Credit Risk Transfer: To Sell or to Insure
This paper analyzes credit risk transfer in banking. Specifically, we model loan sales and loan insurance (e.g. credit default swaps) as the two instruments of risk transfer. Recent empirical evidence suggests that the adverse selection problem is as relevant in loan insurance as it is in loan sales. Contrary to previous literature, this paper allows for informational asymmetries in both markets. We show how credit risk transfer can achieve optimal investment and minimize the social costs associated with excess risk taking by a bank. Furthermore, we find that no separation of loan types can occur in equilibrium. Our results show that a well capitalized bank will tend to use loan insurance regardless of loan quality in the presence of moral hazard and relationship banking costs of loan sales. Finally, we show that a poorly capitalized bank may be forced into the loan sales market, even in the presence of possibly significant relationship and moral hazard costs that can depress the selling price.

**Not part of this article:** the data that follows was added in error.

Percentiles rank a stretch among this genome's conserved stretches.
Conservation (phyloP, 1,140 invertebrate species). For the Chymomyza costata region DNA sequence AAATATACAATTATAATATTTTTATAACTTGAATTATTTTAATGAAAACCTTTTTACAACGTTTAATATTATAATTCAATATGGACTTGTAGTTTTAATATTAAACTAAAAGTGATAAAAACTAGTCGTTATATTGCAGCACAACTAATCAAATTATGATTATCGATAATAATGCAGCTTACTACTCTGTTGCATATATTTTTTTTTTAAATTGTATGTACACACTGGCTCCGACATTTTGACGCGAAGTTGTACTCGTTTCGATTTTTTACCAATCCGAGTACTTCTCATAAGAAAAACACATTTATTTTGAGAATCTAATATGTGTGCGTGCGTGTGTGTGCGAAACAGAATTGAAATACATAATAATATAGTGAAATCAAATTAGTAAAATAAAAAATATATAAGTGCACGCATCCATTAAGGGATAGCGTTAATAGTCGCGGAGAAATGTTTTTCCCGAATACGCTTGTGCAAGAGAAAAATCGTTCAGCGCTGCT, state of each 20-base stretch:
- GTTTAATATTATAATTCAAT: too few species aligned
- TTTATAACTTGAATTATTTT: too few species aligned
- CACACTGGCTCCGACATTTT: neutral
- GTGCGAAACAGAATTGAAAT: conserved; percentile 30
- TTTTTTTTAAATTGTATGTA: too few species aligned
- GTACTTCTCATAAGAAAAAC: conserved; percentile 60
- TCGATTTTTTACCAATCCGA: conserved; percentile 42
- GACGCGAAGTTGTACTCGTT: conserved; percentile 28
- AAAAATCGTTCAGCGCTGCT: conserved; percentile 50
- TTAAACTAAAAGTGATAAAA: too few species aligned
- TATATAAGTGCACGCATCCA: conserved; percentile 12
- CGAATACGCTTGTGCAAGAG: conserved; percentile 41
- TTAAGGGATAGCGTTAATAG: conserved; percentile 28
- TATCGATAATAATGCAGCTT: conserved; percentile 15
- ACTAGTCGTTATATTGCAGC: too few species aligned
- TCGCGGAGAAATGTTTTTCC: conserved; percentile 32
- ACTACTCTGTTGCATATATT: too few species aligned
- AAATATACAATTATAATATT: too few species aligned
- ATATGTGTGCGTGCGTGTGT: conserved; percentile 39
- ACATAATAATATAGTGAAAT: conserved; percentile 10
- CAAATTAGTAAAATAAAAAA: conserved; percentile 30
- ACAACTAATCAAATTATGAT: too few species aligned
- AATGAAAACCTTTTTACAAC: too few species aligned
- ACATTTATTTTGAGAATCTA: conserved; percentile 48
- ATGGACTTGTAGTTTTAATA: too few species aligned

|Date of creation:||Jun 2007|
|Date of revision:|
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- Duffee, Gregory R. & Zhou, Chunsheng, 2001.
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"How Much Do Banks Use Credit Derivatives to Reduce Risk?,"
NBER Working Papers
11579, National Bureau of Economic Research, Inc.
- Minton, Bernadette A. & Stulz, Rene M. & Williamson, Rohan, 2005. "How Much Do Banks Use Credit Derivatives to Reduce Risk?," Working Paper Series 2005-17, Ohio State University, Charles A. Dice Center for Research in Financial Economics.
- Allen, Franklin & Carletti, Elena, 2006.
"Credit risk transfer and contagion,"
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Elsevier, vol. 53(1), pages 89-111, January.
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